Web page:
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Category: Deductions and Credits

Depreciation- Understanding the Basics

Depreciation is a tax deduction that allows the taxpayer a way to recover the cost (or other basis) of certain types of property. The deduction allowance is calculated annually for the wear and tear, deterioration or obsolescence of the property.


Most types of tangible property such as equipment, furniture, vehicles, machinery and buildings are depreciable. Intangible property, such as copyrights, computer software, and patents are also depreciable.


Land is not depreciable.


In order to be depreciable, the property must meet all of the following requirements:

1. The taxpayer must own the property. Taxpayers may also depreciate any capital improvements for property the taxpayer leases.

2. A taxpayer must use the property in business or in an income-producing activity. If a taxpayer uses a property for business and for personal purposes, the taxpayer can only deduct depreciation based only on the business use of that property.

3. The property must have a determinable useful life of more than one year.


A taxpayer cannot depreciate the following property, even if the preceding requirements are met:

1. Property placed in service and disposed of in the same year.

2. Equipment used to build capital improvements. A taxpayer must add otherwise allowable depreciation on the equipment during the period of construction to the basis of the improvements.

3. Certain term interests.


Depreciation begins when a taxpayer places property in service for use in a trade or business or for the production of income. The property ceases to be depreciable when the taxpayer has fully recovered the property’s cost or other basis or when the taxpayer retires it from service, whichever comes first.


Several items must be identified to ensure the property is depreciated properly. They include:

1. The depreciation method for the property

2. The class life of the asset (see MACRS info below)

3. Whether the property is “Listed Property” (see “Listed Property” below)

4. Whether the taxpayer elects to expense any portion of the asset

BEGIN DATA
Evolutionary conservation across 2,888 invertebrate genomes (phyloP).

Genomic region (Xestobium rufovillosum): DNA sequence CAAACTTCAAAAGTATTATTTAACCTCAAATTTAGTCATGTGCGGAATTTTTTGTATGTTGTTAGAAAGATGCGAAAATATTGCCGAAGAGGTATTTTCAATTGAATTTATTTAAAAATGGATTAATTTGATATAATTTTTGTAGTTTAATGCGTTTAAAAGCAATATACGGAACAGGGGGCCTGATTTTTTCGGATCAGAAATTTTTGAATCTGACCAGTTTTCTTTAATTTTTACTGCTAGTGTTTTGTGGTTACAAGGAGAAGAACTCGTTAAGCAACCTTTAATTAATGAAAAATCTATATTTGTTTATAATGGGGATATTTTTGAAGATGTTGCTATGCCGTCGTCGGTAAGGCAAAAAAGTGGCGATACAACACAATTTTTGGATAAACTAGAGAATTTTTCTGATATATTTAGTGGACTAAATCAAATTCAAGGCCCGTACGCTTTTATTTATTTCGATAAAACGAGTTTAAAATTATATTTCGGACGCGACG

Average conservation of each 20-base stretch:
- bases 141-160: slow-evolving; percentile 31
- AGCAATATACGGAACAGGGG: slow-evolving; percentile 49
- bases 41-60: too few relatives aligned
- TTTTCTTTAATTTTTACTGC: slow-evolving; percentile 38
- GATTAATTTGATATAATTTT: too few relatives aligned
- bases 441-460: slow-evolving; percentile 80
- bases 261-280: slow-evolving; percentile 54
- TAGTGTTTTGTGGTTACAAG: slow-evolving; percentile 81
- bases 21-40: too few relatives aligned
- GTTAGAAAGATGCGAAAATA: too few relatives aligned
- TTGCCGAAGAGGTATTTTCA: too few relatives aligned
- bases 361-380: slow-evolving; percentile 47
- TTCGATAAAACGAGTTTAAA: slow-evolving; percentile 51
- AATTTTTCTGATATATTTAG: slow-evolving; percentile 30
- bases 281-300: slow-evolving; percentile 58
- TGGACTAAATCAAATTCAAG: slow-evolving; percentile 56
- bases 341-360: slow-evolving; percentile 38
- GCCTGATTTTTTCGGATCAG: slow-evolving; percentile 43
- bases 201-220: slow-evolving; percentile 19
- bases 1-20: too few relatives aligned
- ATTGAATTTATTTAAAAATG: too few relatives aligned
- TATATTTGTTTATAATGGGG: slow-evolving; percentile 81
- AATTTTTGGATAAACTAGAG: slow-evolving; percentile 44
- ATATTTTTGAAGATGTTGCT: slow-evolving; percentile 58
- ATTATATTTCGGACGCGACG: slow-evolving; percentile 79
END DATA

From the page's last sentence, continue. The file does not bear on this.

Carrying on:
5. Whether the taxpayer qualifies for any “bonus” first year depreciation

6. The depreciable basis of the property


MACRS- Most property is depreciated using the MACRS (Modified Accelerated Cost Recovery System) method. For more information on how to depreciate property properly see IRS Pub 946, How to Depreciate Property. See the section of MACRS for a list of property and their class life (ex. 3-year, 5-year, etc.). Class life refers to how long it takes that property to fully depreciate.


Listed Property includes:

* passenger automobiles weighing 6,000 or less,

* any other property used for transportation unless it is an excepted vehicle,

* property generally used for entertainment, recreation, or amusement (including photographic, phonographic, communication, and video-recording equipment)

* computers and related peripheral equipment, unless used only at a regular business establishment and owned or leased by the person operating the establishment. A regular business establishment includes a portion of a dwelling unit that is used both regularly and exclusively for business. (See Pub 587 for further details.)


To report depreciation on an item within our program, use Form 4562. You will find the depreciation entries within the Schedule C (Profit or Loss from a Business), Schedule E (Rents and Royalties) and Schedule F (Profit or Loss from Farming) sections in the Income section of the Federal Return.